After the last couple dozen #1s this feels strangely like a grownup shooing the kids out of the way and showing them how it’s really done. Not that I don’t like a bit of energetic Merseyism but this is magisterial.

  7. 7
    thefatgit on 17 Mar 2010 #

    So few comments on a song that only recently I gained a new perspective on. I guess this was a Radio 2 staple around the time I heard it first as a young kid. Never paid much attention to it, but as the years roll on and that LIFE thing deals you some shitty hands as well as the hands you’d bet everything on,(sometimes they’re one and the same) then Orbison becomes hyper-relevant. “It’s Over” is an emotional iron fist in a velvet glove. Roy’s voice had this effect of a lullaby, soothing, calming like shotgunning Gaviscon after a fierce night of Guinness and Vindaloo. The lyrics are pure anguish, that “Setting suns before they fall” line delivered as calm and deadly as you like. As the song builds, the swells of the bv’s and that steady tempo like a march to the guillotine and finally Roy screams, without losing his poise and rock steady calm (who could do that today?), “IT’S OVER!!!” then falls that guillotine on a flourish of strings and drums. Silence. Perhaps the most profound silence of any record.

    Serious goosebumps.

  8. 8
    Tom on 17 Mar 2010 #

    thefatgit: there’s an explanation of the early 60s comments drought in the FAQ. Though I don’t remember this one being especially well populated.

  9. 9
    thefatgit on 17 Mar 2010 #

    Yes I was aware of the comment-wipe. I thought the dates of the previous posts on this thread might have suggested a low turnout. Well deserving of a reappraisal, I think.

  10. 10
    Paulito on 21 Mar 2010 #

    Few comments, yes, but it’s quality that counts and the ones here (along with Tom’s review of course) are superb. One of the delights of Popular is how it makes you listen to a familiar song with fresh ears and, in many cases, realise that it’s even greater than you previously comprehended. This is a perfect example – I’d consider myself a Big O fan and I always liked “It’s Over”, but it didn’t hold any higher place in my esteem than numerous other Orbisongs. But I’ve just listened to it three times in a row to revelatory effect. As Tom and thefatgit so eloquently articulate, it’s surely the high point of Orbison’s mastery of broken-heart balladry: drawing you in with its lush, dramatic arrangement and Roy’s polite, almost matter-of-fact despondency – as if he’s trying to tell himself that he can somehow adjust to this new life of emptiness – before building up to a total surrender to agony and despair. And, just when you think he’s reached the climax of the song, he swoops up again for that last, massive and utterly spine-tingling enunciation…An incomparable singer and craftsman at his zenith.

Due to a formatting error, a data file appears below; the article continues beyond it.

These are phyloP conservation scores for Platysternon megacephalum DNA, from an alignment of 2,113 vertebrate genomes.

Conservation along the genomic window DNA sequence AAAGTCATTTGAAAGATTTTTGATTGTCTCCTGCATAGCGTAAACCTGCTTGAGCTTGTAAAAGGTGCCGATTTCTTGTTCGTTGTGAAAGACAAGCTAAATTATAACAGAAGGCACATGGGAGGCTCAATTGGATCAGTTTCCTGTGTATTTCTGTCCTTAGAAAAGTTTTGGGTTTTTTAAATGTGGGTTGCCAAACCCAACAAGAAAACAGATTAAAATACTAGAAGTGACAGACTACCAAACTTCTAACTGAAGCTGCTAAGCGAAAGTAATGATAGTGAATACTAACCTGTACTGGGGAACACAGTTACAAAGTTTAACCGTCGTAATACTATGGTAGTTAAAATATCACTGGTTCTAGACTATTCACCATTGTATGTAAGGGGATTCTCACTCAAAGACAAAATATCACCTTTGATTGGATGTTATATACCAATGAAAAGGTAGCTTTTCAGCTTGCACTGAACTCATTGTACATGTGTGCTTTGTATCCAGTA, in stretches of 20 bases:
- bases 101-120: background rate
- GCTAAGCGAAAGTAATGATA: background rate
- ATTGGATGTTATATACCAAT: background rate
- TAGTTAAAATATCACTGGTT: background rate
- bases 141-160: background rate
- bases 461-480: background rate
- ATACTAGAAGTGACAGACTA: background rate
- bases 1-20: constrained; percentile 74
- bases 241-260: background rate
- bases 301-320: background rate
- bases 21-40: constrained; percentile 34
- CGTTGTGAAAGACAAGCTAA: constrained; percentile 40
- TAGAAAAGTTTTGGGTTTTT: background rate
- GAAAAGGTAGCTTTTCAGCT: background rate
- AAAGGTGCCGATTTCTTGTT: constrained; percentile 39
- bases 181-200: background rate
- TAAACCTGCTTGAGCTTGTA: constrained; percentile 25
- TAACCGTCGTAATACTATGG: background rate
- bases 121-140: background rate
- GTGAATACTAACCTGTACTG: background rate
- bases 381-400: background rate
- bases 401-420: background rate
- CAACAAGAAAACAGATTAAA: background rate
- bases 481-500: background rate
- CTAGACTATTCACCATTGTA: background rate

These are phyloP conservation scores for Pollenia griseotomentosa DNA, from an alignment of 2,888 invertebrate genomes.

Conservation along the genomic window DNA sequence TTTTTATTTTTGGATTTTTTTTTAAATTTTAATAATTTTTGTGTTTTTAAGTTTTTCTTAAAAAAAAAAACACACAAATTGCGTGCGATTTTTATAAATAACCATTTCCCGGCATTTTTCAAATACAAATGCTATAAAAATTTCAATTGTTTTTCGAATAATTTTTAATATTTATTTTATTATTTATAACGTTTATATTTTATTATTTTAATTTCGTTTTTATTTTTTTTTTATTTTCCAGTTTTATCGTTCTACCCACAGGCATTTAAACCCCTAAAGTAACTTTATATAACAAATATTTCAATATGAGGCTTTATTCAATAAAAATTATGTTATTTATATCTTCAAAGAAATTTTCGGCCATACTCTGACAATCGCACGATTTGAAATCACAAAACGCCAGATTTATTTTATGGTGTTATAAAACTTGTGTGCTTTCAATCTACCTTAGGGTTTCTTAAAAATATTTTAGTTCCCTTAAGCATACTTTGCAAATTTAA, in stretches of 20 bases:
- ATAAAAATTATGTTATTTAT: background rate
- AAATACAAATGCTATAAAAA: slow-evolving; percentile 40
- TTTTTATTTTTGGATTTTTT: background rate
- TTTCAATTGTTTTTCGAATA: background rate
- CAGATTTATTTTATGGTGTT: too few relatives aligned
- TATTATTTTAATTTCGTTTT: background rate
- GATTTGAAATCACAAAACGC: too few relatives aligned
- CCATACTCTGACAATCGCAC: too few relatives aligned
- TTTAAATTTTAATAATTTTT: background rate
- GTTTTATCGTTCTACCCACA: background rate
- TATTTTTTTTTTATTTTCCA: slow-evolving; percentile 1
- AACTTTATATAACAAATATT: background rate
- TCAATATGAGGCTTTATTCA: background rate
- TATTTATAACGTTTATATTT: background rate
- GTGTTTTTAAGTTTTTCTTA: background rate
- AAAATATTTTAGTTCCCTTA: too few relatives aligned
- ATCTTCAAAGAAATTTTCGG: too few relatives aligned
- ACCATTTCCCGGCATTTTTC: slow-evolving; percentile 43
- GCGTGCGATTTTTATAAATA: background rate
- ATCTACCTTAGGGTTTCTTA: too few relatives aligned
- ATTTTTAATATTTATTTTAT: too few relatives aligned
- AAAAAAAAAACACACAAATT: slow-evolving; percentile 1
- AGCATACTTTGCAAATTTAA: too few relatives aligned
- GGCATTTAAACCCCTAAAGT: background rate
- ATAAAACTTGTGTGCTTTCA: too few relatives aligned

11. 11
    Cumbrian on 28 Oct 2010 #

    Have been happily enjoying the site for a while and decided to take the plunge with a comment. I’ve never commented here before – I don’t really have much to add to an awful lot of the comments made for any given #1 but reading Tom’s thoughts and the subsequent comment below the line is interesting.

    That said, here goes. Something which hasn’t been mentioned here (it may have been pre-the comment wipe) is that Roy Orbison’s performance here, on what is a truly magnificent record, is basically grounded in truth. Married to the “Claudette” of the tune with which the Everly Brothers had a big hit, Orbison divorced her in 1964, after a number of infidelities on her part. By all accounts, Roy was devoted to her and was devastated – indeed, he continued loving Claudette, remarried her in 1965 and stayed with her until her untimely death in a car accident in 1966.

    My point: might the towering brilliance of this performance be related to his deep personal connection to the song? It’s a tremendous piece of writing and I imagine he must have either thought long and hard about how he was going to deliver it or just sang it straight off the bottom of his heart.

    I don’t think it is necessary for a performer to have experienced the emotions in a song to give a truly great performance. But here, those experiences, married to a brilliant vocalist and arrangement, really do add up to something very few performers can touch.

  12. 12
    lonepilgrim on 28 Oct 2010 #

    Welcome aboard Cumbrian and thanks for your comments – the big Os performance does sound as if he is drawing from a vast reservoir of grief and loss which I’m sure was fed by his own experience

  13. 13